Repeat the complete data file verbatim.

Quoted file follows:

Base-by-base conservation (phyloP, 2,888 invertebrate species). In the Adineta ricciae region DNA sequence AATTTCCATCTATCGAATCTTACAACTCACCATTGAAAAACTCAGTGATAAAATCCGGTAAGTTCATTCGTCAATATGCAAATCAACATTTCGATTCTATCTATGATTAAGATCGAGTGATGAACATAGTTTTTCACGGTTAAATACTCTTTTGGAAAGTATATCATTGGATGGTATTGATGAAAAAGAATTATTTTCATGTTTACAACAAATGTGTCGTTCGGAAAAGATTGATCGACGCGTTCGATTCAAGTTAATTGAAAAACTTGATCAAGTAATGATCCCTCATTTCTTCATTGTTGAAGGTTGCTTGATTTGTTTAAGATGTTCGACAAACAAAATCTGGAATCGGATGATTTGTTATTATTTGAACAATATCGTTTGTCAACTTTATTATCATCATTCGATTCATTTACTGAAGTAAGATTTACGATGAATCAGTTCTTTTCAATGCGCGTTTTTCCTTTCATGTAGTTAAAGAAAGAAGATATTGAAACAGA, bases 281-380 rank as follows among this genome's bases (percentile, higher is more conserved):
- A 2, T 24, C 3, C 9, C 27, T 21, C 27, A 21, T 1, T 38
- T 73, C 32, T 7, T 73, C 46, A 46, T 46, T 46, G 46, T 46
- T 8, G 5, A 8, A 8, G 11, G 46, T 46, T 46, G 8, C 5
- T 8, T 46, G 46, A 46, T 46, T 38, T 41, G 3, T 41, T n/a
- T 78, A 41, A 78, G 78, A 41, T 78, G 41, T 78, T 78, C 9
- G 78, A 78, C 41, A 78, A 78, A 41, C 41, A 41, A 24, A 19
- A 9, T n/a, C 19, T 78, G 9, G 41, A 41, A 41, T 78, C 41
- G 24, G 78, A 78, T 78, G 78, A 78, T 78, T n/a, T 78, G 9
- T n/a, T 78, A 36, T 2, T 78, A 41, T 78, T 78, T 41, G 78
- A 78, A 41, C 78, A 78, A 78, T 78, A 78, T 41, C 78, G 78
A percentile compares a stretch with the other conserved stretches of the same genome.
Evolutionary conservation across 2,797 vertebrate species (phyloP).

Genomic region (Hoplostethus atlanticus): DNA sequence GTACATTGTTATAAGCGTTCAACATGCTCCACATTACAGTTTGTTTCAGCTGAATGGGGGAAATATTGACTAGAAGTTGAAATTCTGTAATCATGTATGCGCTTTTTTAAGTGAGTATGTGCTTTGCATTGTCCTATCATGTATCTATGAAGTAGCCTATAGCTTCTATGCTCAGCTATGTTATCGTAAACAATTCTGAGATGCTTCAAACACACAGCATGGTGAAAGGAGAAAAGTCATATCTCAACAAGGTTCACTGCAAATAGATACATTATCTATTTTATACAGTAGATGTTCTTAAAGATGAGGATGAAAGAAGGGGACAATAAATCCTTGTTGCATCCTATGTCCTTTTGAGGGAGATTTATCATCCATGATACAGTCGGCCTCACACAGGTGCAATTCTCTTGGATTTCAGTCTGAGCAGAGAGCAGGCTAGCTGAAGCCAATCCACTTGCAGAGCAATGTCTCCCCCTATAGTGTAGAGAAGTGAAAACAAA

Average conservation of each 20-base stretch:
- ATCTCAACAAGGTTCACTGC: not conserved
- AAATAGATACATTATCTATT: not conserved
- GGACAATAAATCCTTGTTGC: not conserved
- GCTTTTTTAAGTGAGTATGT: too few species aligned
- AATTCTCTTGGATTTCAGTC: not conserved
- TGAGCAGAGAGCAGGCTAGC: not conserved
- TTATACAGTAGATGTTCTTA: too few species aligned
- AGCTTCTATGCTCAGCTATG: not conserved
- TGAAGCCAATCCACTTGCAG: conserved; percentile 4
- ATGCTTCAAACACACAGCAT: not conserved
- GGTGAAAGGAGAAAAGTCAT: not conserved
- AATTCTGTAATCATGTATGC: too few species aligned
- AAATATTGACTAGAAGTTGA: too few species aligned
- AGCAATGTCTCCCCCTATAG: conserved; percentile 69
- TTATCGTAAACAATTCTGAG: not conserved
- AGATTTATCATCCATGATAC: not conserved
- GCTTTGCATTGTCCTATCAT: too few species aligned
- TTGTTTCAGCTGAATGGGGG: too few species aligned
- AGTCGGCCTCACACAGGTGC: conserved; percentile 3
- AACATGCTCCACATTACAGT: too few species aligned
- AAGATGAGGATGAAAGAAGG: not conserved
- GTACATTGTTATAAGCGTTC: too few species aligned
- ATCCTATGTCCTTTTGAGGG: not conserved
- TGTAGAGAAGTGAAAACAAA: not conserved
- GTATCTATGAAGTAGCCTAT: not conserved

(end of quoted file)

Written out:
Base-by-base conservation (phyloP, 2,888 invertebrate species). In the Adineta ricciae region DNA sequence AATTTCCATCTATCGAATCTTACAACTCACCATTGAAAAACTCAGTGATAAAATCCGGTAAGTTCATTCGTCAATATGCAAATCAACATTTCGATTCTATCTATGATTAAGATCGAGTGATGAACATAGTTTTTCACGGTTAAATACTCTTTTGGAAAGTATATCATTGGATGGTATTGATGAAAAAGAATTATTTTCATGTTTACAACAAATGTGTCGTTCGGAAAAGATTGATCGACGCGTTCGATTCAAGTTAATTGAAAAACTTGATCAAGTAATGATCCCTCATTTCTTCATTGTTGAAGGTTGCTTGATTTGTTTAAGATGTTCGACAAACAAAATCTGGAATCGGATGATTTGTTATTATTTGAACAATATCGTTTGTCAACTTTATTATCATCATTCGATTCATTTACTGAAGTAAGATTTACGATGAATCAGTTCTTTTCAATGCGCGTTTTTCCTTTCATGTAGTTAAAGAAAGAAGATATTGAAACAGA, bases 281-380 rank as follows among this genome's bases (percentile, higher is more conserved):
- A 2, T 24, C 3, C 9, C 27, T 21, C 27, A 21, T 1, T 38
- T 73, C 32, T 7, T 73, C 46, A 46, T 46, T 46, G 46, T 46
- T 8, G 5, A 8, A 8, G 11, G 46, T 46, T 46, G 8, C 5
- T 8, T 46, G 46, A 46, T 46, T 38, T 41, G 3, T 41, T n/a
- T 78, A 41, A 78, G 78, A 41, T 78, G 41, T 78, T 78, C 9
- G 78, A 78, C 41, A 78, A 78, A 41, C 41, A 41, A 24, A 19
- A 9, T n/a, C 19, T 78, G 9, G 41, A 41, A 41, T 78, C 41
- G 24, G 78, A 78, T 78, G 78, A 78, T 78, T n/a, T 78, G 9
- T n/a, T 78, A 36, T 2, T 78, A 41, T 78, T 78, T 41, G 78
- A 78, A 41, C 78, A 78, A 78, T 78, A 78, T 41, C 78, G 78
A percentile compares a stretch with the other conserved stretches of the same genome.
Evolutionary conservation across 2,797 vertebrate species (phyloP).

Genomic region (Hoplostethus atlanticus): DNA sequence GTACATTGTTATAAGCGTTCAACATGCTCCACATTACAGTTTGTTTCAGCTGAATGGGGGAAATATTGACTAGAAGTTGAAATTCTGTAATCATGTATGCGCTTTTTTAAGTGAGTATGTGCTTTGCATTGTCCTATCATGTATCTATGAAGTAGCCTATAGCTTCTATGCTCAGCTATGTTATCGTAAACAATTCTGAGATGCTTCAAACACACAGCATGGTGAAAGGAGAAAAGTCATATCTCAACAAGGTTCACTGCAAATAGATACATTATCTATTTTATACAGTAGATGTTCTTAAAGATGAGGATGAAAGAAGGGGACAATAAATCCTTGTTGCATCCTATGTCCTTTTGAGGGAGATTTATCATCCATGATACAGTCGGCCTCACACAGGTGCAATTCTCTTGGATTTCAGTCTGAGCAGAGAGCAGGCTAGCTGAAGCCAATCCACTTGCAGAGCAATGTCTCCCCCTATAGTGTAGAGAAGTGAAAACAAA

Average conservation of each 20-base stretch:
- ATCTCAACAAGGTTCACTGC: not conserved
- AAATAGATACATTATCTATT: not conserved
- GGACAATAAATCCTTGTTGC: not conserved
- GCTTTTTTAAGTGAGTATGT: too few species aligned
- AATTCTCTTGGATTTCAGTC: not conserved
- TGAGCAGAGAGCAGGCTAGC: not conserved
- TTATACAGTAGATGTTCTTA: too few species aligned
- AGCTTCTATGCTCAGCTATG: not conserved
- TGAAGCCAATCCACTTGCAG: conserved; percentile 4
- ATGCTTCAAACACACAGCAT: not conserved
- GGTGAAAGGAGAAAAGTCAT: not conserved
- AATTCTGTAATCATGTATGC: too few species aligned
- AAATATTGACTAGAAGTTGA: too few species aligned
- AGCAATGTCTCCCCCTATAG: conserved; percentile 69
- TTATCGTAAACAATTCTGAG: not conserved
- AGATTTATCATCCATGATAC: not conserved
- GCTTTGCATTGTCCTATCAT: too few species aligned
- TTGTTTCAGCTGAATGGGGG: too few species aligned
- AGTCGGCCTCACACAGGTGC: conserved; percentile 3
- AACATGCTCCACATTACAGT: too few species aligned
- AAGATGAGGATGAAAGAAGG: not conserved
- GTACATTGTTATAAGCGTTC: too few species aligned
- ATCCTATGTCCTTTTGAGGG: not conserved
- TGTAGAGAAGTGAAAACAAA: not conserved
- GTATCTATGAAGTAGCCTAT: not conserved